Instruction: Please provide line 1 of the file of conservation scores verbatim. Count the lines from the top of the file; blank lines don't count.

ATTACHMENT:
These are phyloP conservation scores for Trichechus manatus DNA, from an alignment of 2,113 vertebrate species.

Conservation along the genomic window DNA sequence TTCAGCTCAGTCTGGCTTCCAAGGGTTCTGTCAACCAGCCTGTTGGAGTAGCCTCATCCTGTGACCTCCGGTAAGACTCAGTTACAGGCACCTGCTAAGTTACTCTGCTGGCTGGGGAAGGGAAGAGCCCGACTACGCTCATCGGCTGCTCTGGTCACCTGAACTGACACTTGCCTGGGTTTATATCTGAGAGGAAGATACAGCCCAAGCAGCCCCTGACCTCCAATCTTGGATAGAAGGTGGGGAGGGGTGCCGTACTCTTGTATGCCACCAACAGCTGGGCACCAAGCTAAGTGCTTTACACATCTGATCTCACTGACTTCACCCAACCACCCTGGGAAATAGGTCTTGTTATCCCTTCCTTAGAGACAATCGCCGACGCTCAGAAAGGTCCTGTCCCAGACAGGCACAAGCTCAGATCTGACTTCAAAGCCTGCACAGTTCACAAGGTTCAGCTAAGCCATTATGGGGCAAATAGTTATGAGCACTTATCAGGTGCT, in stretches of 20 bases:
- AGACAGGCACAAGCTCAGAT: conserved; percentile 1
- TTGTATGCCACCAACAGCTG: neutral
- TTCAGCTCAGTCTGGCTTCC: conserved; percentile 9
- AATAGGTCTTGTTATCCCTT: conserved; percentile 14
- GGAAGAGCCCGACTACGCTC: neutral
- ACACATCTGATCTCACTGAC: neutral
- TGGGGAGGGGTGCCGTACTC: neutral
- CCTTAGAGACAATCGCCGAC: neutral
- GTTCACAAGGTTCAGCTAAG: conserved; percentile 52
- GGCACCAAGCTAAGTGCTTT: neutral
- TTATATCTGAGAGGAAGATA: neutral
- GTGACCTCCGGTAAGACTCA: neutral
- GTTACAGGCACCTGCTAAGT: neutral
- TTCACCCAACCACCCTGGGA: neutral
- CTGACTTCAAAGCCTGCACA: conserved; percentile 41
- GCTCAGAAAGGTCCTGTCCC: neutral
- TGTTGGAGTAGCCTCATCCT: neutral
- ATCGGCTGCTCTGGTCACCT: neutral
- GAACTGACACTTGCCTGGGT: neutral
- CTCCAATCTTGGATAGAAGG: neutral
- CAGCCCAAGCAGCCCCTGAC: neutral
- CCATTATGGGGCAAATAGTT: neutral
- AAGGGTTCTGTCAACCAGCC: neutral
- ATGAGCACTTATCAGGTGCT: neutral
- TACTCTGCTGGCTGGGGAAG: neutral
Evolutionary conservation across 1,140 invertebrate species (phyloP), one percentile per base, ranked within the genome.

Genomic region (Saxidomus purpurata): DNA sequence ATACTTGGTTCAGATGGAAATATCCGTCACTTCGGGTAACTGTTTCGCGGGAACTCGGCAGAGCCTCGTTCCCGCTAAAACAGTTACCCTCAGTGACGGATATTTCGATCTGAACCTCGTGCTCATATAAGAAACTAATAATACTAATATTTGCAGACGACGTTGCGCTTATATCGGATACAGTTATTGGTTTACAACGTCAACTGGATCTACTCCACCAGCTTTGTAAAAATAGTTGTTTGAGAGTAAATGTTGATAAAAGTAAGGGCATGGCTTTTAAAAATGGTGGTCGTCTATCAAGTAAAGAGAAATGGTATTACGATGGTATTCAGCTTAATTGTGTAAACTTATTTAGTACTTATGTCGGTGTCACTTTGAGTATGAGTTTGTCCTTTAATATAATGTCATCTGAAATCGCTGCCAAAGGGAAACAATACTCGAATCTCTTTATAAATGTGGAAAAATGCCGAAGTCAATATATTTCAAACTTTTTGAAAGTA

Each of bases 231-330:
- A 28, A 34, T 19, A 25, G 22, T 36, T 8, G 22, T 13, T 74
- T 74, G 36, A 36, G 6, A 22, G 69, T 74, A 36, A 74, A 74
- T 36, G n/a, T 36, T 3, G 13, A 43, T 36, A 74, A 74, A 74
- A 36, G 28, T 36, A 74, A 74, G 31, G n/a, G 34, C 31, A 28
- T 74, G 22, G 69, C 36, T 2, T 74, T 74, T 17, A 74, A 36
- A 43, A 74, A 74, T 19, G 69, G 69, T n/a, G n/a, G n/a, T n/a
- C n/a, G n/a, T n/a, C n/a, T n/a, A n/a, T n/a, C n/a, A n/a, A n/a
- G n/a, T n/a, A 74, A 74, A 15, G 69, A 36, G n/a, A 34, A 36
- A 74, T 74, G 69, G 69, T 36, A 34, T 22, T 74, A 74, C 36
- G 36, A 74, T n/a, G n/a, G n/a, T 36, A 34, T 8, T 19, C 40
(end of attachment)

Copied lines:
These are phyloP conservation scores for Trichechus manatus DNA, from an alignment of 2,113 vertebrate species.